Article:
Building a monster

It all started with the Forgeworld catalogue. A lot of really nice models but all a little bit over buget. "I bet I can do my own special monster" I thought. Couldn't be so hard. That was the beginning.

The planning stage

Raptex
First concept drawing

From my other modelling projects (see my Tyrannodon project) I knew that good planning saves you a lot of trouble in the long run. So I need a plan for a bio monster.
First, how should it look like? Being a real bio monster it should have two feet, four arms, a lot of armour plates and of course teeth. Many teeth.


Raptex
Second concept drawing

As a next step I made some concept sketches. In fact I did a lot of those. Very soon I got an overall feeling that it should look like a giant cockroach with a pair of claws and a pair of scythe arms. I drawed some thick armour plates and a lot of horns and claws.
The armour should protect most of the monster excpecially the upper surfaces. Plain surfaces look boring so the plates should have cracks and bullet holes. As a special feature the armour grows around the tail and the body, encirceling them.
Most of the arms and legs are also protected, but this time by thinner and smoother armour. This armour also has cracks and holes where you can see the flesh underneath. The claws look a little bit like a hummer, which fits good because the whole monster has something of a hummer. The flesh looks like something that Giger could have drawn. It is both bloated and muscular.


Raptex
Another concept sketch

The head is broad and mostly teeth with a small eye that looks hatefull on the world.

The final concept sketch was made in 1:1 ratio and directly from the side. It is very important to have a good design and also important to be able to build the model after this plan. I skipped a drawing from the front which made some problems later on. More about this below.


Raptex
Final concept drawing in 1:1 ratio.

Building the monster

Raptex
Ready to saw.

Next we need a skeleton for the monster. A skeleton for your modeling work is very important, expecially because it is going to be such a big monster. The final model weights around one pound and stands on only two small legs. To hold this you need a skeleton which is strong enough and also don't go weak after a time. Thin wire is not sufficient for this. I have a big dragon which dropped lower and lower after the years. First the concept sketch was copied and then glued onto 3mm thick wood and sawed out.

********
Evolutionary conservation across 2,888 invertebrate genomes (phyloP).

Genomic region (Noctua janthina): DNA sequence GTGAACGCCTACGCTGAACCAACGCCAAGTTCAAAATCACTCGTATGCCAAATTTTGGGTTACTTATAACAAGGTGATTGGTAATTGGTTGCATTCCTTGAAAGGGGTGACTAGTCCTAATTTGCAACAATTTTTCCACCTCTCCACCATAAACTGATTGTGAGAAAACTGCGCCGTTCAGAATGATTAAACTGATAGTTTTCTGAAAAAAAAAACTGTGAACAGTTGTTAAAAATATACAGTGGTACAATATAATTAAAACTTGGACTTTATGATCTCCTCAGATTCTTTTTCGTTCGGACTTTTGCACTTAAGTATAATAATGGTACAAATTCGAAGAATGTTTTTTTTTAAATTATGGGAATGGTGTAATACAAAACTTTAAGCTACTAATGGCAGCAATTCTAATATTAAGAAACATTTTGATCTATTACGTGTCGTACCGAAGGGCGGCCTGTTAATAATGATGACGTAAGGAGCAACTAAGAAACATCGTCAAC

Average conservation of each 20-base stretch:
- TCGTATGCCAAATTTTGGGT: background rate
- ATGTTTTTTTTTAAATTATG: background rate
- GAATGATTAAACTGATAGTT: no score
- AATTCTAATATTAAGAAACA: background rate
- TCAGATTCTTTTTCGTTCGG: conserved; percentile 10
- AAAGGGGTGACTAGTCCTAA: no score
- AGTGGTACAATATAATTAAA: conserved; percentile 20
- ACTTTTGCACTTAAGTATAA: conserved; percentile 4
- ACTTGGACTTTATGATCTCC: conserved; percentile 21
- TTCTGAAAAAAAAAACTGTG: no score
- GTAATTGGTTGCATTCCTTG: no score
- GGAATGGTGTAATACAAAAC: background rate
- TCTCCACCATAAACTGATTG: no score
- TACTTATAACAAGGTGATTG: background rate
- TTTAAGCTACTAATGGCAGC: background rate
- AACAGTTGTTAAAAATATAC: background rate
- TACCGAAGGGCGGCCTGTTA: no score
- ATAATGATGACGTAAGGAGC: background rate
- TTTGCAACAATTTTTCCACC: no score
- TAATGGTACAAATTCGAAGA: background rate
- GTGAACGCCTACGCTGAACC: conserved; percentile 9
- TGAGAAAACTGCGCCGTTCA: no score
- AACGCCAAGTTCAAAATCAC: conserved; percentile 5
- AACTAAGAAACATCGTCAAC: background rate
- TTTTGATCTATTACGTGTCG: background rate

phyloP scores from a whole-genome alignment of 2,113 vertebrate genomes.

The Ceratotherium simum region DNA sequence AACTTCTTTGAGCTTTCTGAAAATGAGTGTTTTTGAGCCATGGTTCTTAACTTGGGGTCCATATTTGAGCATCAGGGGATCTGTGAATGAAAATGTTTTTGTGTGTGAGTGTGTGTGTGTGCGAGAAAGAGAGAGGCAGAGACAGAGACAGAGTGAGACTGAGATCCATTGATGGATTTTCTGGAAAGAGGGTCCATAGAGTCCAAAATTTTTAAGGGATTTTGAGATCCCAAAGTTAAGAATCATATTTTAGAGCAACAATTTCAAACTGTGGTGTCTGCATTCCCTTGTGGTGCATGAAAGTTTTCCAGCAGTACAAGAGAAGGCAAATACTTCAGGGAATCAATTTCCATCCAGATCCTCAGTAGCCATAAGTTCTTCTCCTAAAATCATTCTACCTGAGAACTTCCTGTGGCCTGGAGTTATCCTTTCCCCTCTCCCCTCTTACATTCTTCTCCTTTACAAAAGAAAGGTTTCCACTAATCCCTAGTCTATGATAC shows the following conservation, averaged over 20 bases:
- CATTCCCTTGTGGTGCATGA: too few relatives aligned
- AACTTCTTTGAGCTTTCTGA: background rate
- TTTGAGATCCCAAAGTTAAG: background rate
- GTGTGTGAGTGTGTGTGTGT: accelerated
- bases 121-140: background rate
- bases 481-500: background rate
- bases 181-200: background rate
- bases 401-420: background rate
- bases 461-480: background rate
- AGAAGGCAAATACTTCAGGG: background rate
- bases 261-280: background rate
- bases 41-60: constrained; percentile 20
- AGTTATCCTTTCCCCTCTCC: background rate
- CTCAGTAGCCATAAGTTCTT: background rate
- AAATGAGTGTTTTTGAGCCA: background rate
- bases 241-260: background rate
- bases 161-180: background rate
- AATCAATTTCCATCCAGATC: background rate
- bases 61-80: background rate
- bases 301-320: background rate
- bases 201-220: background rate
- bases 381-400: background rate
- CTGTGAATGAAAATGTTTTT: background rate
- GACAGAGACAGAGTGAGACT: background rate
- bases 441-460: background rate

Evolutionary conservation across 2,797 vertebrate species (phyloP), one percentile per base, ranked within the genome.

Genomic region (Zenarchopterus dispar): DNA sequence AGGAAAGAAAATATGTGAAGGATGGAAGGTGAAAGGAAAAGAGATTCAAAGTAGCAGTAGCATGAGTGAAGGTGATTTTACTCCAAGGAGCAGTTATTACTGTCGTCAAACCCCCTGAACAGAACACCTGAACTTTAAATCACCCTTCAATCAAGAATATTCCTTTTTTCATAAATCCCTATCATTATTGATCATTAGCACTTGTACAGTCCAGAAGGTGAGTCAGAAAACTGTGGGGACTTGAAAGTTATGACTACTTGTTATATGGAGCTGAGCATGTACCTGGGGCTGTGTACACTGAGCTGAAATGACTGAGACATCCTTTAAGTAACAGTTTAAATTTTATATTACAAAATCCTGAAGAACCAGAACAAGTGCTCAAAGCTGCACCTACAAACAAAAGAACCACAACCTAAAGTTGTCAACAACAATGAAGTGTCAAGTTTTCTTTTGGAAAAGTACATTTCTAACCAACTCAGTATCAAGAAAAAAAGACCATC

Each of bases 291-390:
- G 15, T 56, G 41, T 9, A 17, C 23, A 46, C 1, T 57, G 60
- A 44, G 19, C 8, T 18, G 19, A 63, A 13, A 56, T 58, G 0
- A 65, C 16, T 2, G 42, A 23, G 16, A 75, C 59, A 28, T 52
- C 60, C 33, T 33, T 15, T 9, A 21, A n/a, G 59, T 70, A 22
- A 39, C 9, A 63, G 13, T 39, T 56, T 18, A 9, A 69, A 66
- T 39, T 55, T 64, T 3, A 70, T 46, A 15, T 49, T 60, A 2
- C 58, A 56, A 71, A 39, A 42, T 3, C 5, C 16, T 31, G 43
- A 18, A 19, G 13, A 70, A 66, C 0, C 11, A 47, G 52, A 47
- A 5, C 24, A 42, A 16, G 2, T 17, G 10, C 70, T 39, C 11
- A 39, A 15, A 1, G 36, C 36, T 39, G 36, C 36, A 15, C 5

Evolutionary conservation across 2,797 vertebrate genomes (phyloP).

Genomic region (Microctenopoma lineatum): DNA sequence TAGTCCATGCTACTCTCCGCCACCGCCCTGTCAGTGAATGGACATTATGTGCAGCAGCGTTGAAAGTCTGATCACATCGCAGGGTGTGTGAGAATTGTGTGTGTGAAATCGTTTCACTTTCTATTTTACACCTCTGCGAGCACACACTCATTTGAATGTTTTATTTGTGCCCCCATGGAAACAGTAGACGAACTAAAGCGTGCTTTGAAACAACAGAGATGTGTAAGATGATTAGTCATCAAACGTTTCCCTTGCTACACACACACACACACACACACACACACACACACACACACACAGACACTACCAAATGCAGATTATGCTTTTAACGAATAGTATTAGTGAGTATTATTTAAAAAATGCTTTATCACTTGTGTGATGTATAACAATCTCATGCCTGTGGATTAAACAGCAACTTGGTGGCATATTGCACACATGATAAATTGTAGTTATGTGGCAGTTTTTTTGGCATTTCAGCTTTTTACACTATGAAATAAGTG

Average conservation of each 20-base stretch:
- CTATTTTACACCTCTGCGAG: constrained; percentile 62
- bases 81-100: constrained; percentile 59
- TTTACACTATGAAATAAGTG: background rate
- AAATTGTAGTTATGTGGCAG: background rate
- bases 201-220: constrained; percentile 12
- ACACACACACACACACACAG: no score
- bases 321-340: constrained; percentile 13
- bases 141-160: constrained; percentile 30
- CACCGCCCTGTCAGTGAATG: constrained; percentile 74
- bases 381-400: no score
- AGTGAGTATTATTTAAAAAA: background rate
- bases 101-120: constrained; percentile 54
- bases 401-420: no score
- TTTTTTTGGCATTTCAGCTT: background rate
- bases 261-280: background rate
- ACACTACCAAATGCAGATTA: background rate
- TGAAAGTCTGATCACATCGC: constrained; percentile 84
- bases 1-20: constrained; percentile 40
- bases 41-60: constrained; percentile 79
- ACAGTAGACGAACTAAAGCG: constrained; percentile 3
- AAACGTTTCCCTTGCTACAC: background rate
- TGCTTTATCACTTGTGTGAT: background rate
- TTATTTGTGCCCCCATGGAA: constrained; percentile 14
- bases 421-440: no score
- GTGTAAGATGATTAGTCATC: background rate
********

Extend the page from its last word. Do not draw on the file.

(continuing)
In places I glued some scrap pieces of wood on the parts to save some modelling material.
Now back to the sketch. Place all the parts on the picture and compare them. Do they really have the right size? Do they fit? In all three dimensions? I hope so because now we start the modeling.


Modeling

In principle you could use green-stuff for the modeling. It would only cost you a fortune but green stuff is clearly the best solution if you want quality and durability. For a cheaper solution use clay or Fimo. I used Fimo for the bigger parts and green-stuff for the details. Here are some modeling rules:

  1. always keep you tools moist and clean them after work
  2. work on one small part at a time
  3. finished parts should not be touched until hard
Expecially the last rule is quite important. I can't remember the number of times where I had to remove some fingerprints just because "I want to look at it again".

Raptex
All the parts, ready to be assembled

Modelling after the sketch is quite easy. You just have to lay the part on the sketch and work till it looks exactly as the sketch. Again, remember rule two and three.

Most important is the surface. Naturally this is the only thing you can see. I used a bigger knife-like tool for the cracks, a thick round pin for the holes and a bigger round tool for the flesh. I advice you to get a big supply of tools that you can try out. You even can make your own tools out of wood.

One thing that works for you is the size of the monster. The features are also quite big and you have big parts to work with.
Only exception is the head and this is where my trouble started. Naturally the skeleton of the head couldn't be made out of thick wood and so I decided to make it out of a metal sheet. The first head was a mess. It was much to big and looked bloated. Definitly not like a sleek killer. So I started from the scratch, used a tinner sheet and now it got better. For the head I used mostly green stuff. The head is made in two parts to make casting easier afterwards.


Last updated August 22 2012